Manufacturer: Hasegawa

Scale: 1/48

Suggested Retail Price: $31.98

Review by: Drew Nix

The Macchi C.202 Folgore (Lightning) was the result of the mating of  the German Daimler-Benz DB601A in-line engine with a restructured airframe of the radial-engined C.200 Saetta (Thunderbolt). The resulting fighter exceeded even the most sanguine expectations of the Regia Aeronautica, finally putting an Italian fighter in service that achieved parity with then current Allied fighters. The Folgore itself was later re-engined with the Daimler-Benz DB605A resulting in perhaps the best Italian fighter to see action in any numbers in World War II, the C.205V Veltro (Greyhound).

Hasegawa's recent release of the Macchi C.202 is just another in a dizzying array of high-quality, injection-molded plastic kits to hit the market in the last few years. By any stretch of the imagination it beats the old Tauro kit of the same subject by a country mile. Many felt, as I did, that the Tauro kit was "overengineered", although it did have beautiful decals.

For your money you get an excellent product, molded in high-quality, light gray styrene. It is accurate right down to the wings being of unequal span. On the real aircraft this was to counteract the torque of the powerful Daimler-Benz engine. Finely engraved panel lines add to the overall appeal of the kit. The assembly sequence is logical and the instruction sheet is easy to read and follow, except in a couple of places discussed later.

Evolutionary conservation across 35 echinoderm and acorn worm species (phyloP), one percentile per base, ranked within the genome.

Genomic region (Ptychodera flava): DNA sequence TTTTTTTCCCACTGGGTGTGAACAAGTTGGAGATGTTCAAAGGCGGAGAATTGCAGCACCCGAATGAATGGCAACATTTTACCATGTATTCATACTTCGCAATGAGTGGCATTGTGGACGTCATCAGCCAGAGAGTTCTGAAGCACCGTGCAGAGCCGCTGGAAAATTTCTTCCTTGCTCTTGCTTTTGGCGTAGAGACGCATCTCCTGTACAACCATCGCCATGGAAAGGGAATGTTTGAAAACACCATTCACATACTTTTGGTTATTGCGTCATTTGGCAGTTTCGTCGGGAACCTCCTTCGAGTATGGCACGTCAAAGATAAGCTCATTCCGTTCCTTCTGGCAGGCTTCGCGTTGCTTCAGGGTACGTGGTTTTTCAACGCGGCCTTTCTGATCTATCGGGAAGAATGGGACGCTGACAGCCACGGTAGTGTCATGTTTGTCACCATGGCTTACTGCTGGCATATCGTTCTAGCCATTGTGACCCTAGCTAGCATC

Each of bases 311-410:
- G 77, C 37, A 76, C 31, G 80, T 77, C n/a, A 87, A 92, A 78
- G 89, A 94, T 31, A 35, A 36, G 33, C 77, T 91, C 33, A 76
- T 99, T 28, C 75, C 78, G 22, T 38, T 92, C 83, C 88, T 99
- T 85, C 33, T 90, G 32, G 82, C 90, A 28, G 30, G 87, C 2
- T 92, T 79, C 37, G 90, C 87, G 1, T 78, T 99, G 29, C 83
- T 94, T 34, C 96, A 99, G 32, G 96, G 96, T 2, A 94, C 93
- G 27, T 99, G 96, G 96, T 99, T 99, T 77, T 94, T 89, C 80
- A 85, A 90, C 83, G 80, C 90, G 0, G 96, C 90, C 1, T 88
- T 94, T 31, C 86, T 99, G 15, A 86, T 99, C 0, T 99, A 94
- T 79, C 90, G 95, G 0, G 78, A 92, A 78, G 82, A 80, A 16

Construction begins with the cockpit, which has more than adequate detail for this scale. However, I substituted the excellent resin cockpit set from True Details. The only kit parts that are used with this set are the control stick and the petite rudder bar. With the addition of paint, a wash, and some drybrushing, the detail pops out at you, showing a beautifully rendered "main office". With a little dry-fitting (I found I had to sand one of the rear corners of my set just a bit), the True Details cockpit snuggles into the Hasegawa kit and adds to it tremendously. I highly recommend True Details, a lot of detail for a little cash. Hasegawa allows you to show off your work by thoughtfully including a two-piece canopy.

Every review I've read of this kit invariably says, "best fitting kit I ever built, no putty needed on this one," or something similar. Probably it's just me, but I had to use a little filler here and there on the kit. Two areas that require special attention were the top cowl of the nose and the wing/fuselage juncture. The cowl is one of two, top and bottom, that are needed so that Hasegawa could differentiate between the C.202 and the C.205V (another Hasegawa kit) without having to redo the whole fuselage for each kit, thereby saving tooling costs. On my kit, the top cowl piece was decidedly undersized, requiring gap-filling super glue to make up the difference. Not to worry, it doesn't require a lot of filling. The wing to fuselage joint is the same way: not a lot of filler needed, but some filler needed. The bottom cowl piece was a nice, snug fit, requiring no filling.